Between 7,200 and 3,100 years ago, humans that lived in the Cueva El Mirador at Atapuerca (Burgos) included in their diet domestic dog, wild cat, fox and badger. Although in the continental Europe the consumption of these species was rare at that time, 24 fossils that support the culinary processing were found in this site. The finding is published on theQuaternary International journal, with Patricia Martin, IPHES´s collaborator, as the primary signer.

El Mirador was used as a sheepfold cave to shelter flocks composed mainly by ovicaprines and cattle. The bases of the diet integrated these animals, however, other species such as small carnivores mentioned, were also used for consumption. The human modifications recorded include cut marks, bone breakage, signs of culinary processing and human tooth marks.

Fractured and boiled

In some Mediterranean islands, as Cyprus, the consumption of some of these species is recorded as early as the Neolithic; however, it is a rare practice in continental Europe. “In El Mirador Cave, the dogs were disarticulated, defleshed and boiled”, says Patricia Martin. In this site this has been observed both in the Neolithic as in the Bronze Age levels. It occurs occasionally in various episodes, but has temporal continuity”.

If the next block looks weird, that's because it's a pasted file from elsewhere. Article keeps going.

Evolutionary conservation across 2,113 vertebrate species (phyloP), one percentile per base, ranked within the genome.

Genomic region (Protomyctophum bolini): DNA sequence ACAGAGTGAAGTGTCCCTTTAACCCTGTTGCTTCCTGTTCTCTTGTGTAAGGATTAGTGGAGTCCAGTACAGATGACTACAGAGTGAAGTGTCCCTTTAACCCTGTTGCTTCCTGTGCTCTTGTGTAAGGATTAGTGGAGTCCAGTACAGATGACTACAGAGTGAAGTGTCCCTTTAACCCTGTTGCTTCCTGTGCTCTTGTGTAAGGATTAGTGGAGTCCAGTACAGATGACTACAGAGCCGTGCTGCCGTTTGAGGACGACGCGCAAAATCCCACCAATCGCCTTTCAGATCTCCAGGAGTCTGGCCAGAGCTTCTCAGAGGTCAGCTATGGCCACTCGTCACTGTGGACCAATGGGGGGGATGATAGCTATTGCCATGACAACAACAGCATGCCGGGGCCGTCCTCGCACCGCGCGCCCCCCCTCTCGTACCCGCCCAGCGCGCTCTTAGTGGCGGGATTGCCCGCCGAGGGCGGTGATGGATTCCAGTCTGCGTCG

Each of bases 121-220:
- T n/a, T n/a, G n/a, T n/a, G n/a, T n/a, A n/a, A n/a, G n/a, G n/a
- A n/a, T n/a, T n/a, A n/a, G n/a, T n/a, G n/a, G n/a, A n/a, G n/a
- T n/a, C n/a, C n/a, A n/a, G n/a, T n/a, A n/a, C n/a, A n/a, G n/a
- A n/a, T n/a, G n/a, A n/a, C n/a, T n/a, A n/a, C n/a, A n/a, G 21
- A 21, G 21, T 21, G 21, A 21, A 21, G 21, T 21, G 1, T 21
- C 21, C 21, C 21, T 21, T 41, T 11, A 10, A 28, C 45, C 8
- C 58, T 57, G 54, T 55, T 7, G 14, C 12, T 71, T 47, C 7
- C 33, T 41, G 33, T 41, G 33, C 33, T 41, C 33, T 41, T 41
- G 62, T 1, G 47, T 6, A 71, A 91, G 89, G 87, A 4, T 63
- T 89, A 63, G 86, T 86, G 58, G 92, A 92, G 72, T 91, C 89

The possibility that this practice was associated with sporadic moments of famine and shortage and/or with special consideration of dog meat has raised. “It’s one of the possibilities” says Patricia Martin. “However, according to ethnographic data, in some Asian cultures or between the Berbers, it is considered dog meat as a rich source of protein and/or as a delicatessen meat. It cannot be excluded that in some cases the objective was to obtain the skin of these animals”.

The consumption of other of the mentioned species at El Mirador, is more limited than the one of dogs, and mainly recorded in the Neolithic levels. Wild cats and badgers were boiled and consumed. Given the difficulty of hunting wild carnivores and the exceptional nature of their use in this site, the probability that these animals had been accidentally captured and subsequently consumed arises. “However, neither it’s possible to reject the option of being used as an extra source of food in times of shortage”, says Patricia Martin.